Severe thunderstorms will occur from northeastern Iowa across the Lower Great Lakes and Ohio River Valley into the Mid Atlantic today and tonight. The area of greatest risk extends from northern Illinois southeast across Indiana and into Western Ohio.
A surface low pressure system parked over the Central Plains has an associated warm front extending from Iowa into Illinois, Indiana and east into the Mid Atlantic. This surface system will combine with a strong upper level system to create an unstable atmosphere, especially along and north of the warm front. While showers and thunderstorms have impacted this area through the morning, there is a general weakening trend with this morning activity. So the atmosphere will be able to destabilize again this afternoon and even be enhanced by the dynamics with the upper level system.
Severe Weather Threat
NWS Storm Prediction Center has outlined a broad are of Slight risk for severe thunderstorms from northeastern Iowa to across the Lower Great Lakes, Ohio River Valley into the Mid Atlantic.
A focused area of Moderate risk extends from Dubuque, IA to Chicago, IL, South Bend and Muncie, IN to Dayton and Columbus, OH. A broader are of Enhance risk surrounds the Moderate risk from Northeast Iowa to Western West Virginia.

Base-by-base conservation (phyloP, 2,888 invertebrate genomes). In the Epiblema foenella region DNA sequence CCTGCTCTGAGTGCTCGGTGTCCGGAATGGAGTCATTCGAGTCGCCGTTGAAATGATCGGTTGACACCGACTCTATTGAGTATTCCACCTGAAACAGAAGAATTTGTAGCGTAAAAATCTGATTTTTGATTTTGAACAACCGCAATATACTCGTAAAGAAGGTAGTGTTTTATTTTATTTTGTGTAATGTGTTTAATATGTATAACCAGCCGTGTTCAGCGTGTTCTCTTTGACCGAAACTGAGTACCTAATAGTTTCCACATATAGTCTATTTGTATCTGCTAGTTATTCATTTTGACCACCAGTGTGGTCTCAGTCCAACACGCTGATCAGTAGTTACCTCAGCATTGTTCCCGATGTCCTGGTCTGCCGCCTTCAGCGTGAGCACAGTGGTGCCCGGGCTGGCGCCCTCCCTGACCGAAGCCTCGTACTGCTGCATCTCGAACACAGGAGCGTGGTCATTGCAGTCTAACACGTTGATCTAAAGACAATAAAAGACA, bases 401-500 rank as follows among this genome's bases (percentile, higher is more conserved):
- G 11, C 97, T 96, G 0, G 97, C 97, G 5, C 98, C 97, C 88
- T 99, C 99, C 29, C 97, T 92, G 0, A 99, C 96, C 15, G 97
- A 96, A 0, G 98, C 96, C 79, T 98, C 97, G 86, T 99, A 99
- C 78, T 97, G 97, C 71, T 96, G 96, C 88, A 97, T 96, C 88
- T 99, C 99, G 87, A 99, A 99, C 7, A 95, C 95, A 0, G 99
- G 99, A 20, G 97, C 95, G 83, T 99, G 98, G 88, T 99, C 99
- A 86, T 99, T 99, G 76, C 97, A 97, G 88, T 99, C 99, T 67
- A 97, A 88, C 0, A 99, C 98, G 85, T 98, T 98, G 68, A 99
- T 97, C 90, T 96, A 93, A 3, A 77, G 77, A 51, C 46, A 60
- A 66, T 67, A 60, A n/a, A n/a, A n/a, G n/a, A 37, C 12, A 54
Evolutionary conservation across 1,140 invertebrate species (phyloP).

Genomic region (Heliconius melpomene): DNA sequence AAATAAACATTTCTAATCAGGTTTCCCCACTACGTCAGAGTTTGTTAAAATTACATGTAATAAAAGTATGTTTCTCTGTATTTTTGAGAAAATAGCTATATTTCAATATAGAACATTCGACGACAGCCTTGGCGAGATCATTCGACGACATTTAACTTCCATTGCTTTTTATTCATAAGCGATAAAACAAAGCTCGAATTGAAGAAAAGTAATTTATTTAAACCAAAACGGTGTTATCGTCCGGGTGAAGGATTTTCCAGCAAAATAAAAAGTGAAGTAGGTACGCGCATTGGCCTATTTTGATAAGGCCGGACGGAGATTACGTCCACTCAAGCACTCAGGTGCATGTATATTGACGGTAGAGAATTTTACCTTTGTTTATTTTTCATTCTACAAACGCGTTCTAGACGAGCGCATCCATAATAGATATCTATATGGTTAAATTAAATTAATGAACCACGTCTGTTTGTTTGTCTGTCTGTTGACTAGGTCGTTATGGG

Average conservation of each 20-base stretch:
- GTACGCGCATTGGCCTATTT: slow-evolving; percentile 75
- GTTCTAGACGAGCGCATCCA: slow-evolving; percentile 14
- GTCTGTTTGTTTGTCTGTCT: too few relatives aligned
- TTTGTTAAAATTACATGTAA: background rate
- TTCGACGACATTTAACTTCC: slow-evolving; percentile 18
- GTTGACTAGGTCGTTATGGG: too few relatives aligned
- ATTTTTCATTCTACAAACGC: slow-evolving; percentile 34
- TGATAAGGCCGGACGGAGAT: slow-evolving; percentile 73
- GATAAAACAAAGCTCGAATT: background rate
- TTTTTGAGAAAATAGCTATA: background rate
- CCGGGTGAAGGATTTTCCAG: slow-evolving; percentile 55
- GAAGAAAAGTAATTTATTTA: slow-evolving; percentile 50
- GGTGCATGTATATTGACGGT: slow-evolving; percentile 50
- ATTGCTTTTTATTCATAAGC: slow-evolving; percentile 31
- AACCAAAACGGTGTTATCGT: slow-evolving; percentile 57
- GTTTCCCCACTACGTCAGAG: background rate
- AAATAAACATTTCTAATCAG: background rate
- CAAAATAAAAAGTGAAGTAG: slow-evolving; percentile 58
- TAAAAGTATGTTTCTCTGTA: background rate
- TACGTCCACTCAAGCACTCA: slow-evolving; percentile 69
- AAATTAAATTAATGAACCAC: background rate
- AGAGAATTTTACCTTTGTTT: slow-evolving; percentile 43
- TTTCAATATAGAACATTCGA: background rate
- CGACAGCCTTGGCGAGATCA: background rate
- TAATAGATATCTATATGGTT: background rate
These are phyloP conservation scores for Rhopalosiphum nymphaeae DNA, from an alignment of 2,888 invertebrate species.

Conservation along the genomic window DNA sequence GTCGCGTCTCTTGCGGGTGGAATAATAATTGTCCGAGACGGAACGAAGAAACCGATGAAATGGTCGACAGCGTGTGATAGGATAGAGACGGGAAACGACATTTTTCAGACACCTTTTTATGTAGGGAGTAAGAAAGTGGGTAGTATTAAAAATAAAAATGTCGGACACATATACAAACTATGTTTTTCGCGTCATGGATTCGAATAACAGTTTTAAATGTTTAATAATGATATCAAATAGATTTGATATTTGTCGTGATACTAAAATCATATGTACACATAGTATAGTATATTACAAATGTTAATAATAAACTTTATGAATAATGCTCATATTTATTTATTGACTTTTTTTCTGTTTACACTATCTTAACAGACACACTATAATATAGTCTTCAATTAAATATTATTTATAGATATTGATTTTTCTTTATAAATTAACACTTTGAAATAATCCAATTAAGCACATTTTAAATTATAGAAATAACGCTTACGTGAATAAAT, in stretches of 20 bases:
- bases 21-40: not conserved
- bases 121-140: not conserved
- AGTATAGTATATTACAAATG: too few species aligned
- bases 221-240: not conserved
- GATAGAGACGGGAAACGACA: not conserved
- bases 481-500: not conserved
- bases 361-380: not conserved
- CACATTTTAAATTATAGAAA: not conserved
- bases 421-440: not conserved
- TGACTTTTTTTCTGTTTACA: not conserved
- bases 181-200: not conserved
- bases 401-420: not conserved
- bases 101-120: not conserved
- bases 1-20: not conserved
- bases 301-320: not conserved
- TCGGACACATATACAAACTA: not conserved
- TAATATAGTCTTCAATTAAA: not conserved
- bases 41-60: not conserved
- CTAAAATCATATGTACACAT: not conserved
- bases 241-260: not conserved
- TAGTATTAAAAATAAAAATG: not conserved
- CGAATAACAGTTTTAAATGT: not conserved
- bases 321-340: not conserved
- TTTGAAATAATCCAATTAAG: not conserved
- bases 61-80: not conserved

The initial redevelopment later this afternoon will be individual cells and they will have the potential of large hail and isolated tornadoes. But the individual cells will combine to form a line. As the storms become more of a line the main severe weather threat will transition to widespread damaging winds.
The graphics below highlight the individual risk of straight line winds, tornadoes and hail.
There is concern that this line could reach the classification of a Derecho which is a long lived line of storms that produces severe thunderstorm winds of 58 mph and greater for roughly a 250 mile length. Frequently Derecho’s can include areas of winds of 75 to 100+ mph which lead to widespread damage of downed trees, power lines and etc.
NWS SPC has additional information of a Derecho.
With the threat of a long lived line of damaging winds, anyone outside would be at risk of flying debris. In addition, those that are driving are at risk for falling branches, trees and power polls. High profile vehicles such as RV’s and trucks may be blown over.
Even if you are indoors, staying away from windows is wise as flying debris can shatter through a window. In addition, the impacts of a strong straight line winds on a mobile home are similar to a tornado; so a mobile home would not be a wise shelter option.
Early this afternoon is the time to be proactive and move any easily lofted items indoors. In addition plan your activities for later this afternoon and evening to be able to take shelter immediately if storms develop in your area. These storms will have the potential to move very quickly; so you may have limited heads up notice when warnings are issued or when you see the first strobe of lightning and hear thunder.
If you have animals that may be injured by flying debris, moving them indoors or to an area where they can shelter would be wise.
The team at WxIntegrations will continue to provide relevant information and resources to help you better understand and prepare by incorporating weather impacts into your planning and response.